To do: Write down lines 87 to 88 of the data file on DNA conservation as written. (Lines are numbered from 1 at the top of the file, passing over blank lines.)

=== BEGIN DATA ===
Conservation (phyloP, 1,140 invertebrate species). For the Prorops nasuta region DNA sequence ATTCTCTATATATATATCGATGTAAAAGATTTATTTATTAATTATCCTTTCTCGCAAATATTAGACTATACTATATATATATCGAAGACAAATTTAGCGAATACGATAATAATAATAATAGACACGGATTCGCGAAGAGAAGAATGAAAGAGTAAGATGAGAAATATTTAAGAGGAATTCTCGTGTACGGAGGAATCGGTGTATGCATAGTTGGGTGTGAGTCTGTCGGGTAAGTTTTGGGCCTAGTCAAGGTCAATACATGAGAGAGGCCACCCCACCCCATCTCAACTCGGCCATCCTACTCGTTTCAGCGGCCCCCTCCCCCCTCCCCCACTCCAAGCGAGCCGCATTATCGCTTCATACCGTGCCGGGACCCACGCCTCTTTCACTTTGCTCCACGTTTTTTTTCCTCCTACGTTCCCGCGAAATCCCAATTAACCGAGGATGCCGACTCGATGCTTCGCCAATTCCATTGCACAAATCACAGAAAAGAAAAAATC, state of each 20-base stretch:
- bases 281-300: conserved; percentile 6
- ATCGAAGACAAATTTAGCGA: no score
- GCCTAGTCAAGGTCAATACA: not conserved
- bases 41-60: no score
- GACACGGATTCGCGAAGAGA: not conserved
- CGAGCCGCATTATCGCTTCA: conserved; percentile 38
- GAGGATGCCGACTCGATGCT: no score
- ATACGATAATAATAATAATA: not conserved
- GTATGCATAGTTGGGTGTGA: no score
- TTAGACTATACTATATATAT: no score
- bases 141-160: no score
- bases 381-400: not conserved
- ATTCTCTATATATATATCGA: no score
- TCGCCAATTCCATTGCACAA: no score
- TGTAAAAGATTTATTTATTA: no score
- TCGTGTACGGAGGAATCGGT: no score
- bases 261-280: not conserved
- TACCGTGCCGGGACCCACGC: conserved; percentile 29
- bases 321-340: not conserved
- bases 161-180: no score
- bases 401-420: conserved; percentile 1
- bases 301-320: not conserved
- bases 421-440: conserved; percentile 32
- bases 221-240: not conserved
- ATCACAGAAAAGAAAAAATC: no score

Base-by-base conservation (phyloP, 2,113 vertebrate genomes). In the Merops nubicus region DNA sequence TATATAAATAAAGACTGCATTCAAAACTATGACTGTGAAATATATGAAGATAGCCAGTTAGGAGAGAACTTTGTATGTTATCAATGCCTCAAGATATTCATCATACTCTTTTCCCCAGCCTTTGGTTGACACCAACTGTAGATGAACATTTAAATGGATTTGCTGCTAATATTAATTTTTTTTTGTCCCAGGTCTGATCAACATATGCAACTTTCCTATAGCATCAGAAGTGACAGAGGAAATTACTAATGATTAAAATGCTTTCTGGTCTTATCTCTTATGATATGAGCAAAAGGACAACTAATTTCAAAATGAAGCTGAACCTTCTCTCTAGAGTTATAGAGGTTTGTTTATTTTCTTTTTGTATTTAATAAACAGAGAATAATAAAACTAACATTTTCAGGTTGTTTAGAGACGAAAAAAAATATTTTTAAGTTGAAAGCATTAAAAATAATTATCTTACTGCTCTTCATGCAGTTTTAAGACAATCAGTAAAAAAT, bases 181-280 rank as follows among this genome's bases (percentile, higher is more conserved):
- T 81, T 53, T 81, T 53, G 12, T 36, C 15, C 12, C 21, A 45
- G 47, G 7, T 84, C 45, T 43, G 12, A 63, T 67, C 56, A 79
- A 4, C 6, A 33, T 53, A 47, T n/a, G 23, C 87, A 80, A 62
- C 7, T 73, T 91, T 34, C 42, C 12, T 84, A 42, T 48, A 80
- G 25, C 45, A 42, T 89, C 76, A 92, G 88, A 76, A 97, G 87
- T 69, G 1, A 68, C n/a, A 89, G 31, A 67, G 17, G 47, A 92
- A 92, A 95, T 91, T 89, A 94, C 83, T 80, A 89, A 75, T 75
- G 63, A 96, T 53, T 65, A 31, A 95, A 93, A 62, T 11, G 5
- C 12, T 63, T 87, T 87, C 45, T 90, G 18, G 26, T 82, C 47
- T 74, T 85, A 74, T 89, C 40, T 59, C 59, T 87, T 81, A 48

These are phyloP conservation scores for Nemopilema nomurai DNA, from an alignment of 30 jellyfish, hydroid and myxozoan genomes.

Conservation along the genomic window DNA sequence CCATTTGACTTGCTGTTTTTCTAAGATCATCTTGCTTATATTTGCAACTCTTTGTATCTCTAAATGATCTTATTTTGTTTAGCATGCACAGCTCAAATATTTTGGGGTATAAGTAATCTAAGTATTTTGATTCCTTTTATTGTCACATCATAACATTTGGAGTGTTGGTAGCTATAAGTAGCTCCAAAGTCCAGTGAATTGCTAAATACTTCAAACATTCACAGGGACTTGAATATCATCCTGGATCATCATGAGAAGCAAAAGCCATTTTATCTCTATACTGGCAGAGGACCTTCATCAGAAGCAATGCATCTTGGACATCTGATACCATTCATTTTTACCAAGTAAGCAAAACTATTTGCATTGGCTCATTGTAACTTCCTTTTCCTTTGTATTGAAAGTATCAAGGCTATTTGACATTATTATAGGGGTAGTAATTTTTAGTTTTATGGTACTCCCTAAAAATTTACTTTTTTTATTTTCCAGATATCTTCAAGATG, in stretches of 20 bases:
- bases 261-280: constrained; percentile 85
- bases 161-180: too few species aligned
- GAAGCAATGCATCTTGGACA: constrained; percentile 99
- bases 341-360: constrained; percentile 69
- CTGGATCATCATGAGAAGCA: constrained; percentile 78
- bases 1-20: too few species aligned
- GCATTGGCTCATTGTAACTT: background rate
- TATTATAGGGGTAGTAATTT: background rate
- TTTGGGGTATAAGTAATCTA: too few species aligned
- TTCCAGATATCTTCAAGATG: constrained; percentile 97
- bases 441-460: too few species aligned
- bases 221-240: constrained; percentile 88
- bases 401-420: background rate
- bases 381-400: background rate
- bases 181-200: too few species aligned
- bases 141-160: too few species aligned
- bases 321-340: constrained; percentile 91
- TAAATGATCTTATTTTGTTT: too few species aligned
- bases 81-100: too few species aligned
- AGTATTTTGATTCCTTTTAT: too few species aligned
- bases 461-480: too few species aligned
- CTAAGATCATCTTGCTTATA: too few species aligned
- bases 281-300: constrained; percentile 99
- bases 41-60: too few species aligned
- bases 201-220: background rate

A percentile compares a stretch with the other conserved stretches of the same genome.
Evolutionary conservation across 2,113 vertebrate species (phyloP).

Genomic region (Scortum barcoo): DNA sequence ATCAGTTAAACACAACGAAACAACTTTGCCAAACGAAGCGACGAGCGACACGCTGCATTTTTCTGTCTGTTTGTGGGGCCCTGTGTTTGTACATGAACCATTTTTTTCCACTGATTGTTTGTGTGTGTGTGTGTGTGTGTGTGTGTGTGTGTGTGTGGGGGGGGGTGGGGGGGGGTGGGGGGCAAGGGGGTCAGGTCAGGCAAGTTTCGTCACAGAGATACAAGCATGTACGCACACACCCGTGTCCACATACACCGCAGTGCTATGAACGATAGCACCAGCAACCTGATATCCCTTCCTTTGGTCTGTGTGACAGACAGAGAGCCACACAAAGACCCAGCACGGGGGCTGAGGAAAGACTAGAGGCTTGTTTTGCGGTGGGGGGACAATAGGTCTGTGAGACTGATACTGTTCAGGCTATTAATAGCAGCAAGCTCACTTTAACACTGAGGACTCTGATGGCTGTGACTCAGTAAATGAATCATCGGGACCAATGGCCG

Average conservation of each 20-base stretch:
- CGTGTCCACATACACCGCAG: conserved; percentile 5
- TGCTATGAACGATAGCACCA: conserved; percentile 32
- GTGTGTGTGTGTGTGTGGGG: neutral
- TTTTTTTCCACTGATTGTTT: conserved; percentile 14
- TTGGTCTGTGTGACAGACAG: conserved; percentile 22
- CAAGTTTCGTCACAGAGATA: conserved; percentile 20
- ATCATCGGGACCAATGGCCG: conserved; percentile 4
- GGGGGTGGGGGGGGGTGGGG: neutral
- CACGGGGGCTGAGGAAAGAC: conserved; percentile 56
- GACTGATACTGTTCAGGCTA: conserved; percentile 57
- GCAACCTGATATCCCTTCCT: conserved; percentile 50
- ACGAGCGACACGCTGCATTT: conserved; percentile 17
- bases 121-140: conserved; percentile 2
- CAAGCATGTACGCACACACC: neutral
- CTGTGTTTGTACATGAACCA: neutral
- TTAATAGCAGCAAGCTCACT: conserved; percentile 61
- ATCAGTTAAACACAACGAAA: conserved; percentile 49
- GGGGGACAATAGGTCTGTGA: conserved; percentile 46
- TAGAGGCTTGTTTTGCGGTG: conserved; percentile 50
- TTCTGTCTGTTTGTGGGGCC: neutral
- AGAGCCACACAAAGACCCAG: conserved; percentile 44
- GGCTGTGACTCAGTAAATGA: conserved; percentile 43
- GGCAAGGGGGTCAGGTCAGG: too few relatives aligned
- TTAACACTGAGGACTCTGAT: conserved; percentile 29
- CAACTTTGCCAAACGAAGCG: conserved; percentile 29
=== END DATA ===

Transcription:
- TAGAGGCTTGTTTTGCGGTG: conserved; percentile 50
- TTCTGTCTGTTTGTGGGGCC: neutral